Q. What is the bowling capital of the United States?

A. This depends on the criteria used. If it is for sheer number of bowlers, Detroit is the hands-down winner. If its because Bowling Headquarters has long been located there, its Milwaukee. If its because of the International Bowling Museum and Hall of Fame, St. Louis wins. Or if its best access to bowling, its Appleton-Oshkosh-Neenah, Wis., which according to the Places Rated Almanac has 522 residents per lane


  • Major Tournament: The U.S. Women's Open, a United States Bowling Congress event, is one of two major professional women's bowling events still remaining after the Professional Women's Bowling Association (PWBA) ceased operations in 2003. The U.S. Women's Open returned in 2007 and Liz Johnson of Cheektowaga, N.Y., is the defending champion. The other major in women's bowling is the USBC Queens.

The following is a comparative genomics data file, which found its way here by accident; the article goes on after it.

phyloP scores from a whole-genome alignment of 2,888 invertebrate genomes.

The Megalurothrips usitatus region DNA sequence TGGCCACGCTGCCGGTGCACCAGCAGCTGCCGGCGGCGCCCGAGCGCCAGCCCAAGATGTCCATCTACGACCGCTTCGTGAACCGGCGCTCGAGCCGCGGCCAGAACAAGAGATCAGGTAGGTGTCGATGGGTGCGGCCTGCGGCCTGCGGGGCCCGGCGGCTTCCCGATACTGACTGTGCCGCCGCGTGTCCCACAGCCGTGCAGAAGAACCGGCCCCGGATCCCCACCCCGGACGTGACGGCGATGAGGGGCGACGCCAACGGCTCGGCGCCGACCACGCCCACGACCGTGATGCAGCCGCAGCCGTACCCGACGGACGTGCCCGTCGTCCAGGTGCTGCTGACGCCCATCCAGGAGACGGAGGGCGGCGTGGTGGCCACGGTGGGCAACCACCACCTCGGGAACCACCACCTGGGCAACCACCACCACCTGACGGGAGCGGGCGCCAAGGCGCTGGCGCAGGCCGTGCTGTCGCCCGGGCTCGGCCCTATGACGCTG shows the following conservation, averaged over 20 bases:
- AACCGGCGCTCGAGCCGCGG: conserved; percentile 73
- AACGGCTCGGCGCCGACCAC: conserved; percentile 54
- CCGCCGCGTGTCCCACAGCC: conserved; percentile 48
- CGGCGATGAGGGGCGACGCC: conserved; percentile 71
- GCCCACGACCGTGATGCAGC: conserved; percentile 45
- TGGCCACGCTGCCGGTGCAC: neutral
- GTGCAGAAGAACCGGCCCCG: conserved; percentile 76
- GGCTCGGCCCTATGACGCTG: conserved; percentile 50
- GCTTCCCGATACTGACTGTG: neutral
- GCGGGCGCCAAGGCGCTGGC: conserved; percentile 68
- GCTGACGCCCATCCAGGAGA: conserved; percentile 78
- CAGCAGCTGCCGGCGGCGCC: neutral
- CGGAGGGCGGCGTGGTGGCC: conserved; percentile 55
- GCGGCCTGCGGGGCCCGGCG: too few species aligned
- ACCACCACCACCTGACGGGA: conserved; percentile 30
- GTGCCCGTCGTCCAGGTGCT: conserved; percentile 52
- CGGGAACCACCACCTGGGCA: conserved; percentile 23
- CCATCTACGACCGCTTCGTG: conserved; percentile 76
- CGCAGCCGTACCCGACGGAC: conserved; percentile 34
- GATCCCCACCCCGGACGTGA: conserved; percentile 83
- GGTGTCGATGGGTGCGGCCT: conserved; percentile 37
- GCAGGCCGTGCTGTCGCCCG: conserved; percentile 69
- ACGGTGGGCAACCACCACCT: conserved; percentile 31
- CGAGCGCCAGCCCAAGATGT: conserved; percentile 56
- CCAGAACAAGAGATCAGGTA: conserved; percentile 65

• Venue: The U.S. Women's Open will be conducted through Wednesday, Aug. 6 at Brunswick Zone XL Lanes, 735 N. Center Blvd., Romeoville
  • Admission: Televised quarterfinals, Aug. 5 (6 p.m. and 8 p.m.) - $15
    Televised quarterfinals, Aug. 6 (Noon and 2 p.m.) - $15 Televised finals, Aug. 6 (8 p.m.) $25
    Tickets for qualifying rounds are available at the door. Tickets for quarterfinals and finals may be ordered by calling Brunswick Zone XL at (630) 378-2695.
  • Conducted by USBC: The U.S. Women's Open is conducted by the United States Bowling Congress, the governing body for the sport in the United States.
  • Competitors: The U.S. Women's Open showcases bowling's best women players – former professionals and amateurs.